The closing date is 30th September – this date allows you to complete your posters during the summer holidays and then gives you time to send them in. Winners will be announced here during October.
Entries need to be submitted online – To enter complete the form below:
There are lost of ways you can make a poster online. Some resources include:
Poster Competition Rules
- The promoters of the competition are the sponsors of the Maths Careers website
- It is a condition of entry of this competition that all entrants agree to these competition rules. By permitting their children to enter the competition parents and guardians shall be deemed to consent to the entries being submitted on the terms of these competition rules.
- The competition is open to entrants between the ages of 11 and 19 who are residents of the United Kingdom.
- No purchase is necessary to enter the competition.
- There are three entry categories, based upon the ages of the entrants: Years 7 – 8, Years 9 – 11 and Years 12 – 13. One prize will be awarded for the winner of each category and there will be ‘Highly Commended’ certificates awarded in each age group.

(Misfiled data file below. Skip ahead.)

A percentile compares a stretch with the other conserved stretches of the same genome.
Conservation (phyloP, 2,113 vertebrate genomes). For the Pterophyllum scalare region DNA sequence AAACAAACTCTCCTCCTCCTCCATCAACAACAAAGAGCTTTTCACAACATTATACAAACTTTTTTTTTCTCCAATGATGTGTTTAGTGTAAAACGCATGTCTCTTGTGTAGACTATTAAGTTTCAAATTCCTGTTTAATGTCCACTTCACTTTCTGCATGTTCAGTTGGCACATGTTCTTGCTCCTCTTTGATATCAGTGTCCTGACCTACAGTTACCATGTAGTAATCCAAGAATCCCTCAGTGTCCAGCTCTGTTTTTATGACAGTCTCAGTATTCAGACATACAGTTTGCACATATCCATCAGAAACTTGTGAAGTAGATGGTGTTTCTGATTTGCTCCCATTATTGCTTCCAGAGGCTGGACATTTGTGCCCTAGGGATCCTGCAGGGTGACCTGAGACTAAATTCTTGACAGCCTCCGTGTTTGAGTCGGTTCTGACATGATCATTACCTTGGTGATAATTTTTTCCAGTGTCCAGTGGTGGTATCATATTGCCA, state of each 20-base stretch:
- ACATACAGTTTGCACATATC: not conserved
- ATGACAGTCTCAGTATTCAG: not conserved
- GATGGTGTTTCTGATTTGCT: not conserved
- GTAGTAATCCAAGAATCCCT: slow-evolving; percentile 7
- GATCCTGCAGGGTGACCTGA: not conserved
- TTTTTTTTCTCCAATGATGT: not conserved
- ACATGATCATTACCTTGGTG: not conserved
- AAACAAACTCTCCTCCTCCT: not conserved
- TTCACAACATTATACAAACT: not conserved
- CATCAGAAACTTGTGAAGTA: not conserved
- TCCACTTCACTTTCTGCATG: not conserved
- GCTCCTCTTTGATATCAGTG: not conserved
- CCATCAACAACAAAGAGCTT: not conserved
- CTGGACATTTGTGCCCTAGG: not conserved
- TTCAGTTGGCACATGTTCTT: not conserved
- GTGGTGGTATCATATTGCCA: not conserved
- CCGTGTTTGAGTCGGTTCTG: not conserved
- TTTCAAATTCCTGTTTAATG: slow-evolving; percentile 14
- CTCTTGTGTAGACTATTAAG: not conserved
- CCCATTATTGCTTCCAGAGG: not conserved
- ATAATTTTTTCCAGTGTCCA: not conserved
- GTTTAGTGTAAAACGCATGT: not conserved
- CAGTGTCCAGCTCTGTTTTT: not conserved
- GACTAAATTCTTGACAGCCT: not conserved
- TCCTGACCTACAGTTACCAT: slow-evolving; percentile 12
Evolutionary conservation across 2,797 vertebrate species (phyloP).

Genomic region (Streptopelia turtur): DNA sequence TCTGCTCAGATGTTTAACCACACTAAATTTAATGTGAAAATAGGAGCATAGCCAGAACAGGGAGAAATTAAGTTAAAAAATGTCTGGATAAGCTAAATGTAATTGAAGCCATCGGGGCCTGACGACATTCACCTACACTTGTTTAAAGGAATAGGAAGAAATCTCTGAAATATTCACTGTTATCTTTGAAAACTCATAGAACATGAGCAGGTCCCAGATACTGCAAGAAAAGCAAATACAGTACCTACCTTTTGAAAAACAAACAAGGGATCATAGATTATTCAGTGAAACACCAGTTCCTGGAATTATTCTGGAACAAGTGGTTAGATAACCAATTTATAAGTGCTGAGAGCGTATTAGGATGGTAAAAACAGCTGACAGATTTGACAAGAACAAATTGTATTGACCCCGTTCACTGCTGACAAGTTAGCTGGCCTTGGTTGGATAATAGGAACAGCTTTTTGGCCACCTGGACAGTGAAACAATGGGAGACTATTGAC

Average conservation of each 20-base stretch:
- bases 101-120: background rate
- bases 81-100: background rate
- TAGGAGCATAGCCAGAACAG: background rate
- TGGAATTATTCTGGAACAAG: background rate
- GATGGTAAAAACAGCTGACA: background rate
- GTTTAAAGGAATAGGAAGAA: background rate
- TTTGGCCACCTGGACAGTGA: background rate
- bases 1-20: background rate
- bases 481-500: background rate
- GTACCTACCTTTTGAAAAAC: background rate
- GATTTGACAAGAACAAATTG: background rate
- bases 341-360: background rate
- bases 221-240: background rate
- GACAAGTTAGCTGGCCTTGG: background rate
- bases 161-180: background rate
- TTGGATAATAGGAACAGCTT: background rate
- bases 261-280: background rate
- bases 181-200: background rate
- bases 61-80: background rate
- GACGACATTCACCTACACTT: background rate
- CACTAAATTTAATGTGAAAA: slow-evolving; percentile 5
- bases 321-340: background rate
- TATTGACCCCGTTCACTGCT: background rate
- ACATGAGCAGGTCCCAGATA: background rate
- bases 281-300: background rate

- Entries can be submitted via the relevant mechanisms on the www.mathscareers.org.uk website.
- Posters must be A4 printed size only. Postal entries will not be entered into the competition if they are any other size.
- The poster must be solely the original work and the property of the entrant.
- Any poster that has won a prize in another competition is not eligible and will be disqualified if entered.
- Entrants may submit no more than one entry which must be made in their applicable age category only. Multiple entries will be disqualified.
- The promoters’ decision on all matters relating to the competition is final. No correspondence will be entered into concerning the judgement, administration or organization of the competition, including any assessment of the eligibility of any entry submitted.